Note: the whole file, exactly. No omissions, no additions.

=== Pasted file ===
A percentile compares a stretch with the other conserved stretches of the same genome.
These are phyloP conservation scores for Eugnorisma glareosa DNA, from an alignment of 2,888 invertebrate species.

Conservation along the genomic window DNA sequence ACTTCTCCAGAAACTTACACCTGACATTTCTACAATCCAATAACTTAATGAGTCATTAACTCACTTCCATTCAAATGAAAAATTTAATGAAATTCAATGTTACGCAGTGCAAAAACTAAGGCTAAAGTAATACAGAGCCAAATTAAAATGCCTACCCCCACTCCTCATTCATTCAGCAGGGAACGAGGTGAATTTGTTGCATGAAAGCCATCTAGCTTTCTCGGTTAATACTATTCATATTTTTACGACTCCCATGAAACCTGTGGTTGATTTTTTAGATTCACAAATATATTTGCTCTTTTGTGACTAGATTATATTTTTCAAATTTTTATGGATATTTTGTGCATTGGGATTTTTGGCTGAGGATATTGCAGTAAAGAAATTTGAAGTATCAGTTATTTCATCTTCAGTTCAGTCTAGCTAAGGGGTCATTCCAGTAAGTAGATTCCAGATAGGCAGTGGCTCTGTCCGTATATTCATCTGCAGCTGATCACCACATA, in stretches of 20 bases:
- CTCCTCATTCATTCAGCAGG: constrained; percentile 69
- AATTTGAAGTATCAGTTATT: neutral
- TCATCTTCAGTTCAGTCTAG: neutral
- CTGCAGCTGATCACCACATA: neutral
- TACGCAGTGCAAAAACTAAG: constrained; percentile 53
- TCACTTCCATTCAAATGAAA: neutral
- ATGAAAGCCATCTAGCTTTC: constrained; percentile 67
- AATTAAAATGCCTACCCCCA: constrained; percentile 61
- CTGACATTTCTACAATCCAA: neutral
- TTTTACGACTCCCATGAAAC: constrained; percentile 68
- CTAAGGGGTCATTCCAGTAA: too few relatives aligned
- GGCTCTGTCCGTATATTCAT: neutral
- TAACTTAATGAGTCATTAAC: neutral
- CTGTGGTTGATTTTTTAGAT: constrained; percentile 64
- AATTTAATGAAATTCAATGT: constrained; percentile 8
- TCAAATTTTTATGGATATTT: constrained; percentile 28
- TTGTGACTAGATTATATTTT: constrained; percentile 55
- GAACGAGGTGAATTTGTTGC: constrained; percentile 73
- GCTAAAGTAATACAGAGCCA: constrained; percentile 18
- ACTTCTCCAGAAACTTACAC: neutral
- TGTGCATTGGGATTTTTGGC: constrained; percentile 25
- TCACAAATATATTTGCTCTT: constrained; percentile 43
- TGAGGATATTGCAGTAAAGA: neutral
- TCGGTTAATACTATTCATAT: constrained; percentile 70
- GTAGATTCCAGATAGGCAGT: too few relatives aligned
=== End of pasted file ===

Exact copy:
A percentile compares a stretch with the other conserved stretches of the same genome.
These are phyloP conservation scores for Eugnorisma glareosa DNA, from an alignment of 2,888 invertebrate species.

Conservation along the genomic window DNA sequence ACTTCTCCAGAAACTTACACCTGACATTTCTACAATCCAATAACTTAATGAGTCATTAACTCACTTCCATTCAAATGAAAAATTTAATGAAATTCAATGTTACGCAGTGCAAAAACTAAGGCTAAAGTAATACAGAGCCAAATTAAAATGCCTACCCCCACTCCTCATTCATTCAGCAGGGAACGAGGTGAATTTGTTGCATGAAAGCCATCTAGCTTTCTCGGTTAATACTATTCATATTTTTACGACTCCCATGAAACCTGTGGTTGATTTTTTAGATTCACAAATATATTTGCTCTTTTGTGACTAGATTATATTTTTCAAATTTTTATGGATATTTTGTGCATTGGGATTTTTGGCTGAGGATATTGCAGTAAAGAAATTTGAAGTATCAGTTATTTCATCTTCAGTTCAGTCTAGCTAAGGGGTCATTCCAGTAAGTAGATTCCAGATAGGCAGTGGCTCTGTCCGTATATTCATCTGCAGCTGATCACCACATA, in stretches of 20 bases:
- CTCCTCATTCATTCAGCAGG: constrained; percentile 69
- AATTTGAAGTATCAGTTATT: neutral
- TCATCTTCAGTTCAGTCTAG: neutral
- CTGCAGCTGATCACCACATA: neutral
- TACGCAGTGCAAAAACTAAG: constrained; percentile 53
- TCACTTCCATTCAAATGAAA: neutral
- ATGAAAGCCATCTAGCTTTC: constrained; percentile 67
- AATTAAAATGCCTACCCCCA: constrained; percentile 61
- CTGACATTTCTACAATCCAA: neutral
- TTTTACGACTCCCATGAAAC: constrained; percentile 68
- CTAAGGGGTCATTCCAGTAA: too few relatives aligned
- GGCTCTGTCCGTATATTCAT: neutral
- TAACTTAATGAGTCATTAAC: neutral
- CTGTGGTTGATTTTTTAGAT: constrained; percentile 64
- AATTTAATGAAATTCAATGT: constrained; percentile 8
- TCAAATTTTTATGGATATTT: constrained; percentile 28
- TTGTGACTAGATTATATTTT: constrained; percentile 55
- GAACGAGGTGAATTTGTTGC: constrained; percentile 73
- GCTAAAGTAATACAGAGCCA: constrained; percentile 18
- ACTTCTCCAGAAACTTACAC: neutral
- TGTGCATTGGGATTTTTGGC: constrained; percentile 25
- TCACAAATATATTTGCTCTT: constrained; percentile 43
- TGAGGATATTGCAGTAAAGA: neutral
- TCGGTTAATACTATTCATAT: constrained; percentile 70
- GTAGATTCCAGATAGGCAGT: too few relatives aligned